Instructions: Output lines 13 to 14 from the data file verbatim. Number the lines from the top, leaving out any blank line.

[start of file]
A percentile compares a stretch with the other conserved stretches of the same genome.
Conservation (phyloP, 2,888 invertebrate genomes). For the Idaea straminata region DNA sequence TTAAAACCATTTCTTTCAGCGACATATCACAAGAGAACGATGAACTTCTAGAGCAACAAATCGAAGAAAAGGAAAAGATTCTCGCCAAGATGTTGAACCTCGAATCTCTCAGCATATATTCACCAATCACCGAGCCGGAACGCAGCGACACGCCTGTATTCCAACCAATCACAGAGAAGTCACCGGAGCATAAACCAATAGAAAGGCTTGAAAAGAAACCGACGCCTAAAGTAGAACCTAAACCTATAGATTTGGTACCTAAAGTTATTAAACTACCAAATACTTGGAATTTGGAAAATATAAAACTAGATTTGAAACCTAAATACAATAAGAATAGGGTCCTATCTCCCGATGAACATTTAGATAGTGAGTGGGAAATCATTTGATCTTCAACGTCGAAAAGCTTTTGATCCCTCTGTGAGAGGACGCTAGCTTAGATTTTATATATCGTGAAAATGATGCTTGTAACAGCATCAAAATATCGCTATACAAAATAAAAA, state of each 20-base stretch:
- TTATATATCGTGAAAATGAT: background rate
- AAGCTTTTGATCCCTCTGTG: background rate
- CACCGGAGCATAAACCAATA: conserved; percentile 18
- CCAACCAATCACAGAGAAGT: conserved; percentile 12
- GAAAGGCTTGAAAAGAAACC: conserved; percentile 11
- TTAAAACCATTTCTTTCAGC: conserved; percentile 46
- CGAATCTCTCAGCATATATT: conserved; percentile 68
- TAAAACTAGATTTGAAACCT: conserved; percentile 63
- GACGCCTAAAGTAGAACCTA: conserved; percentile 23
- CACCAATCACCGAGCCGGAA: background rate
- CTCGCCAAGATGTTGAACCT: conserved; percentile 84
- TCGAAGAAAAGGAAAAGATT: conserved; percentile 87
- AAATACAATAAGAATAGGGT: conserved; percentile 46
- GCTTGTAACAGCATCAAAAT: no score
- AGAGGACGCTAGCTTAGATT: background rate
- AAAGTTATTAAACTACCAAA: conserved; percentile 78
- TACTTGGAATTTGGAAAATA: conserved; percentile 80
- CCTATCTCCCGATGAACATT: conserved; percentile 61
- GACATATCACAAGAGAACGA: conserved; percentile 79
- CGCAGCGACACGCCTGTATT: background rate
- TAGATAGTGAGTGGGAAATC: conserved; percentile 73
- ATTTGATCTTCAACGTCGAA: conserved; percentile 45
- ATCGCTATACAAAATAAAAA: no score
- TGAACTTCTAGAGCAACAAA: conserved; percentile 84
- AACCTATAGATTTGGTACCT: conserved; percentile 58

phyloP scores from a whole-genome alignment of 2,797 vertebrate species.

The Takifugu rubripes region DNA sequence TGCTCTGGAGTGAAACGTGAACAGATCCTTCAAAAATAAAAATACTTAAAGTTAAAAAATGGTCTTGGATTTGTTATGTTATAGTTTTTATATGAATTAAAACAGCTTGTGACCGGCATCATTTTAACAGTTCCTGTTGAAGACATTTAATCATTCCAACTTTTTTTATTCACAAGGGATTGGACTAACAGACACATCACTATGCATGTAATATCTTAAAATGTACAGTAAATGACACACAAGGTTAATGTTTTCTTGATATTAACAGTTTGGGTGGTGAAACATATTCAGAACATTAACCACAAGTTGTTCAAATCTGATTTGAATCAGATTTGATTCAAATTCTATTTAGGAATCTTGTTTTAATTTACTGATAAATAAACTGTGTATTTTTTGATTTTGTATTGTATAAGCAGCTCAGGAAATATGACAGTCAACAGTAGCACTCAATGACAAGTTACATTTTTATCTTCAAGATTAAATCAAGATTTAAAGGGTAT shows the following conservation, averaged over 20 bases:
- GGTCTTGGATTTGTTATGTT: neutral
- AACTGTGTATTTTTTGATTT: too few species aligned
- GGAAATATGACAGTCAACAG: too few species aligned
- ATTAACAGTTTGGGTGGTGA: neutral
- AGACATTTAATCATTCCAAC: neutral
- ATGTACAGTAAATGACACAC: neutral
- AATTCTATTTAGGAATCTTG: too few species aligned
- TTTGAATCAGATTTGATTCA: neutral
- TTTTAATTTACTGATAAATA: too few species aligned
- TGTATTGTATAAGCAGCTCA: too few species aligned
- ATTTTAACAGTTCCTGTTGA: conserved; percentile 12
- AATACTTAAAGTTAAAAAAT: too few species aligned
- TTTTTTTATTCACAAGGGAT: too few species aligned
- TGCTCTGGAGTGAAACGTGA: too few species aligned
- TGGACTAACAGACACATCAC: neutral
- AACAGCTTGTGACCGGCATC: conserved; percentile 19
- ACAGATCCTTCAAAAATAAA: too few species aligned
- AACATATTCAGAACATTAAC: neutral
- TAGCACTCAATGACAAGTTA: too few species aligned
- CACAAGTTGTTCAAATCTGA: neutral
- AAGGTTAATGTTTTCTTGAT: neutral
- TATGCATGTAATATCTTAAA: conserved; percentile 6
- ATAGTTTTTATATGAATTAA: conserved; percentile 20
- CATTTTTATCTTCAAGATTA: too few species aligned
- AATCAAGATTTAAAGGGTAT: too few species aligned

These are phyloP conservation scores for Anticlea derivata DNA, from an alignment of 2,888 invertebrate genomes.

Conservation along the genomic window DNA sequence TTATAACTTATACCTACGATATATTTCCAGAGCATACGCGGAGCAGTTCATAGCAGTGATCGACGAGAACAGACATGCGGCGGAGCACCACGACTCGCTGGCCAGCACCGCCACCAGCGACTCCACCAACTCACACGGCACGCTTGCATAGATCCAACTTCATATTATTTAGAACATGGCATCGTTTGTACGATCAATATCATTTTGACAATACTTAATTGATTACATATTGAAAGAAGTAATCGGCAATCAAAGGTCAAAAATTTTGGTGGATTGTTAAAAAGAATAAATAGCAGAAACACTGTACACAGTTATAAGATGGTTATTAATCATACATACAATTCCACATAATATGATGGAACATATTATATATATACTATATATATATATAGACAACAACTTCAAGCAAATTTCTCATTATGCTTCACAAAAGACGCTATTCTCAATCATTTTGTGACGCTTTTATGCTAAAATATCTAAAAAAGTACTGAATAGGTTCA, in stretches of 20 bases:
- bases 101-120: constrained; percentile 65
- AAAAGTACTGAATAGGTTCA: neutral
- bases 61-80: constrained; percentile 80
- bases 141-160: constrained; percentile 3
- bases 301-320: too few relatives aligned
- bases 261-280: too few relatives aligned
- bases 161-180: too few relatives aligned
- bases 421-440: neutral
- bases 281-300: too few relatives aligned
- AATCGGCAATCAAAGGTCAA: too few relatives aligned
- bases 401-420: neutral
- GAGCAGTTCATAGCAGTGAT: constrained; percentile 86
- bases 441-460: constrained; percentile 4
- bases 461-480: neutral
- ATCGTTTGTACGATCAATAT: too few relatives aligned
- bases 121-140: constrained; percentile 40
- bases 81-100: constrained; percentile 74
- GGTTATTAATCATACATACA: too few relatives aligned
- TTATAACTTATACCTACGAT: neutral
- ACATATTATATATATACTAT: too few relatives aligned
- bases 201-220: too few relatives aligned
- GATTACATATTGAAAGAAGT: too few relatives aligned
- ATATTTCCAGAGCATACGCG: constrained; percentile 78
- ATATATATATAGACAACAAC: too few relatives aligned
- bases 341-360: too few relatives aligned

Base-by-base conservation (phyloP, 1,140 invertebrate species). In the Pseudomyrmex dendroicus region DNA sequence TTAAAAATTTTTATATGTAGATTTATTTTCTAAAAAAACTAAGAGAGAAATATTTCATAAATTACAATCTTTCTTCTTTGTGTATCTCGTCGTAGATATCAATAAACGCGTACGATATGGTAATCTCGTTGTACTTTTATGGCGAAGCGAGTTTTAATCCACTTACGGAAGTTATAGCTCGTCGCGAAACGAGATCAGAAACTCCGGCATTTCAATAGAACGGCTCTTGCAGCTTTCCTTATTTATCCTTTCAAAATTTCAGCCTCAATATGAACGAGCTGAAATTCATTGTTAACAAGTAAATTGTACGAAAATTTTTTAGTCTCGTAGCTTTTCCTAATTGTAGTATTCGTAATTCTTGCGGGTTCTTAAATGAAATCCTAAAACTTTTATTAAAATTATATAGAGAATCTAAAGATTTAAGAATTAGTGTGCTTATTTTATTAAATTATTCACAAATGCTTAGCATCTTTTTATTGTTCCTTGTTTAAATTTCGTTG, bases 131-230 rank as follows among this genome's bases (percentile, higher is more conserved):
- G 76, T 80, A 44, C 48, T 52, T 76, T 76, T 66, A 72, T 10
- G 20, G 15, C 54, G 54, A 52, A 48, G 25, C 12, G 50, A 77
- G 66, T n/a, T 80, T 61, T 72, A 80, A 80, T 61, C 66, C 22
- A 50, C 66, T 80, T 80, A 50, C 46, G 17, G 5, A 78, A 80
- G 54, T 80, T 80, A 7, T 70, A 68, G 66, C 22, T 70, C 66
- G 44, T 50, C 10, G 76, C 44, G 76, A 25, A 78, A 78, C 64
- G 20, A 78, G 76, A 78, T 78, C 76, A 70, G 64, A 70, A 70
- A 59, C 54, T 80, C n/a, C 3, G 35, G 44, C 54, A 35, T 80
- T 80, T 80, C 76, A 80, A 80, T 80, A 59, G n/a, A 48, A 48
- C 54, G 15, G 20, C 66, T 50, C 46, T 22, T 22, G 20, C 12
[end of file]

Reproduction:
- CTCGCCAAGATGTTGAACCT: conserved; percentile 84
- TCGAAGAAAAGGAAAAGATT: conserved; percentile 87